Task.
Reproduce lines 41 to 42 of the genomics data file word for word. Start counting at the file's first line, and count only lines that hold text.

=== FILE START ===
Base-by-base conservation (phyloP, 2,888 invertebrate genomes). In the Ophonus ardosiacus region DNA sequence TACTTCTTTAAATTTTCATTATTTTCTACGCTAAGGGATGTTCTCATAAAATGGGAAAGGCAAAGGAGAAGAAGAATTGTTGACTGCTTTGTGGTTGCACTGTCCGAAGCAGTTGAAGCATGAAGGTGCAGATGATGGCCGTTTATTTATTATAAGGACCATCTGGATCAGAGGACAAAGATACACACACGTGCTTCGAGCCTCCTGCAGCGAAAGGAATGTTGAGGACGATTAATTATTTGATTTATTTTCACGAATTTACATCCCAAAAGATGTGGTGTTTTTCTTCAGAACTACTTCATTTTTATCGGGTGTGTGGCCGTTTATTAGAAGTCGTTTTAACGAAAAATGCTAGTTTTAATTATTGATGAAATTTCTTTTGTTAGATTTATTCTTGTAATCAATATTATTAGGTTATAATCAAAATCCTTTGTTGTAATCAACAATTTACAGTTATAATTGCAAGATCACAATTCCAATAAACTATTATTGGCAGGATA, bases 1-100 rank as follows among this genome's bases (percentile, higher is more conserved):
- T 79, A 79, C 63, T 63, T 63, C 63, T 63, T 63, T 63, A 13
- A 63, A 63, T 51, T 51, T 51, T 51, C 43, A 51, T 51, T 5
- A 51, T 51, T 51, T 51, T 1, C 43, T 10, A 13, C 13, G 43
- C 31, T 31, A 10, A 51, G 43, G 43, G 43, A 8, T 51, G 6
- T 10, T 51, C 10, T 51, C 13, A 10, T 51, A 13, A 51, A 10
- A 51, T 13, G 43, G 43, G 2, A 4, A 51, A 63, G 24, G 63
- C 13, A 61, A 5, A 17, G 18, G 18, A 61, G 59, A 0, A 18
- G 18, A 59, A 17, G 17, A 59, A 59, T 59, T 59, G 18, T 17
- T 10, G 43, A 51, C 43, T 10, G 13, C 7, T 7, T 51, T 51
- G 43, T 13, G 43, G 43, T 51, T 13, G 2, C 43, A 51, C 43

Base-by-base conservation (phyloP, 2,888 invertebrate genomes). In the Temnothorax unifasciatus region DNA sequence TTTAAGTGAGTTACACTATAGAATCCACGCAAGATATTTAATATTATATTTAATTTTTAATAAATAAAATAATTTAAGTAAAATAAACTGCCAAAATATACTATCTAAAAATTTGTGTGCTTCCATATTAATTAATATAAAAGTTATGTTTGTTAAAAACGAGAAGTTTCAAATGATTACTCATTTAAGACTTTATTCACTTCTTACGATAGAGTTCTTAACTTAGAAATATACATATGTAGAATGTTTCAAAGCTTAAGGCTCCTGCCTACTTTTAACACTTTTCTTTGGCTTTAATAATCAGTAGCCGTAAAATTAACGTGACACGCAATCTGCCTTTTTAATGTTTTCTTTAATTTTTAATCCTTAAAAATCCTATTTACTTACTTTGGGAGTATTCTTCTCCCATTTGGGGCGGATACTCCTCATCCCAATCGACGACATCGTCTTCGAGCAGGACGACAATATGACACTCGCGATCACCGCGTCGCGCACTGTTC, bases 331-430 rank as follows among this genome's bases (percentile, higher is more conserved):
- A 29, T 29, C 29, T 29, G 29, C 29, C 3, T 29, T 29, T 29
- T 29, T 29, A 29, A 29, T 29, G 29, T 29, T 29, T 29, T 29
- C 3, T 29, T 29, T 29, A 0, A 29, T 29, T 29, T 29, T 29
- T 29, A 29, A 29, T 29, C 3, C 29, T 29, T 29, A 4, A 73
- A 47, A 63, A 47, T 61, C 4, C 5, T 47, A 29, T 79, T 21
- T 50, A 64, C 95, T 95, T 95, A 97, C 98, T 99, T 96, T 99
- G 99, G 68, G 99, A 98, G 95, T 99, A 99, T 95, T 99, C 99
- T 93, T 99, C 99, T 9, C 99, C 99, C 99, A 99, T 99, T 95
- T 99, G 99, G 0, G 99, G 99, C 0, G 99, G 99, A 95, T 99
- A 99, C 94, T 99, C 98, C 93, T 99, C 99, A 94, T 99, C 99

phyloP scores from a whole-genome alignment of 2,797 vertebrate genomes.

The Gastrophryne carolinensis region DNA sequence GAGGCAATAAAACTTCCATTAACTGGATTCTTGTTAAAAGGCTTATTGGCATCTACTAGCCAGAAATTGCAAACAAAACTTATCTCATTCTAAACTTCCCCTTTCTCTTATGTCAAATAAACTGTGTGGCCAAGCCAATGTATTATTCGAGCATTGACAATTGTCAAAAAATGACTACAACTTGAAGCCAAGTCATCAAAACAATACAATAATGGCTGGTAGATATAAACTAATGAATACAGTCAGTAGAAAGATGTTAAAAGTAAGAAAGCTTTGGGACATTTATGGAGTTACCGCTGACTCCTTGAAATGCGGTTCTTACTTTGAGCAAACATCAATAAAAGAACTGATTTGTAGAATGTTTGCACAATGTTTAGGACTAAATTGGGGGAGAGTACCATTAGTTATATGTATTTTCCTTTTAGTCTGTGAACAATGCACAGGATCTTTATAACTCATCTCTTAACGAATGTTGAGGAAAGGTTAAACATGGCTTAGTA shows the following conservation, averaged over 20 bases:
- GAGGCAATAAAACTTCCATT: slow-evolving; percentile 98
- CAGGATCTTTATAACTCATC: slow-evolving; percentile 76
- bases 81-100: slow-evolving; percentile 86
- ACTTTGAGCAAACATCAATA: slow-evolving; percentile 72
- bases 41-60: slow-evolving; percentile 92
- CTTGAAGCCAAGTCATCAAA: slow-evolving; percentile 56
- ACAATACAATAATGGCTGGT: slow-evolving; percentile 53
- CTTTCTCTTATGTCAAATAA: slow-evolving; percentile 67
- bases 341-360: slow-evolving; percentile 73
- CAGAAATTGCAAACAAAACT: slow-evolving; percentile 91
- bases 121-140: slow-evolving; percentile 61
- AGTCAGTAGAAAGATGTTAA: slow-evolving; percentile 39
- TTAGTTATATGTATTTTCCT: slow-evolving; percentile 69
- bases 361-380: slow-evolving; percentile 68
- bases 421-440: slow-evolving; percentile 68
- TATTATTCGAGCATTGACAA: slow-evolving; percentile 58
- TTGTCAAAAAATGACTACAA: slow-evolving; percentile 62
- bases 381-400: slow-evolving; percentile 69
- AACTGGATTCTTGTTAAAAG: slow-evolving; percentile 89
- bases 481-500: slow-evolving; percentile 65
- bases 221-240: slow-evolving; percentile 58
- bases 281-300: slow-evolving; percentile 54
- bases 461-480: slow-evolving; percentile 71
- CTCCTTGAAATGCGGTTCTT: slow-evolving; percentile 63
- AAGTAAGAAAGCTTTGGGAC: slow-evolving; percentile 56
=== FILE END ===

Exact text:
- TTGTCAAAAAATGACTACAA: slow-evolving; percentile 62
- bases 381-400: slow-evolving; percentile 69